Udacity’s robocab spin-off Voyage said this weekit had begun testing its self-driving fleet within the retirement community, and would roll out a “door-to-door self-driving taxi service to residents” within the first quarter. (The same company had already tested a smaller driverless fleet at a sister retirement community, in San Jose, CA.)

From a company release: “When fully operational, all 125,000 residents will have the ability to summon a self-driving car to their doorstep using the Voyage mobile app, then travel anywhere within the bounds of the community fully autonomously.”

The Driverless Commute, a subscription-based service, is provided by Dentons’ global Autonomous Vehicles team. If you believe a colleague or associate would benefit from this service, please share this link so they may subscribe.

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Eric Tanenblatt

About Eric Tanenblatt

Eric Tanenblatt is the Global Chair of Public Policy and Regulation of Dentons, the world's largest law firm. He also leads the firm's US Public Policy Practice, leveraging his three decades of experience at the very highest levels of the federal and state governments.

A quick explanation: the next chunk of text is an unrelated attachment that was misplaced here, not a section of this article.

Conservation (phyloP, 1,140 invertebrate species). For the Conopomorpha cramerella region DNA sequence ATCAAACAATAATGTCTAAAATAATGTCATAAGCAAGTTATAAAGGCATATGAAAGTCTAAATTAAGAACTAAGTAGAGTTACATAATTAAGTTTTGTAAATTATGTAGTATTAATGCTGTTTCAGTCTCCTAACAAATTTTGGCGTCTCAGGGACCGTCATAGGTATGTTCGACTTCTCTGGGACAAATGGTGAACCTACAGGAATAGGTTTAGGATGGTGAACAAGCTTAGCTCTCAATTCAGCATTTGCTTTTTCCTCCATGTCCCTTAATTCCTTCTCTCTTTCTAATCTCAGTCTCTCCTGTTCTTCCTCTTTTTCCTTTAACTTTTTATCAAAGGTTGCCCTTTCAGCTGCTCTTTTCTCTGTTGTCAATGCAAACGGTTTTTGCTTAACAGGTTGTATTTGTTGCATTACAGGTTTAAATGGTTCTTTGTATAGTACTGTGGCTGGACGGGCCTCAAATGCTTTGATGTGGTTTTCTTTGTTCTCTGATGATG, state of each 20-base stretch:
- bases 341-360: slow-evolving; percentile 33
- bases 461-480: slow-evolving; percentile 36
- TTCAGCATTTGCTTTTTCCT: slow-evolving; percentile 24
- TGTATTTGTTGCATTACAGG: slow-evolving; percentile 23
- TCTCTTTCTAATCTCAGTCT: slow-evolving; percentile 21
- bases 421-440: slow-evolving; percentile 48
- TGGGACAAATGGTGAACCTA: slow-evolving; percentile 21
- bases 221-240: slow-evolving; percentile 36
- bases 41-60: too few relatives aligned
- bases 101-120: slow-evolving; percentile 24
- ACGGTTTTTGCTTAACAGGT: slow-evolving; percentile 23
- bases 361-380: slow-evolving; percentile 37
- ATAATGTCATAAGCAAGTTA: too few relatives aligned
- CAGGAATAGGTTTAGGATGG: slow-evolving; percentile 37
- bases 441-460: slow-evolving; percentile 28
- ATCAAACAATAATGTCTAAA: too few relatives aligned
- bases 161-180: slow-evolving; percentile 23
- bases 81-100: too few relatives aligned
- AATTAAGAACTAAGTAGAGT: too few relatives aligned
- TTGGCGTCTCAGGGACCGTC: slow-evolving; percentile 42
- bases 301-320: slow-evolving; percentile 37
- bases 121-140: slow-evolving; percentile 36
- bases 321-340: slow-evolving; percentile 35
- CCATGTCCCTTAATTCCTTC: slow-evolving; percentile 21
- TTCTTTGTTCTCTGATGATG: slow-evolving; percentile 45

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James Richardson

About James Richardson

James Richardson is a strategic communications counselor with 15 years’ experience advising presidential candidates, Global Fortune 500 executives, national nonprofits, and sovereign governments on strategic communications and reputation management. He helps lead Dentons’ 3D Global Affairs practice.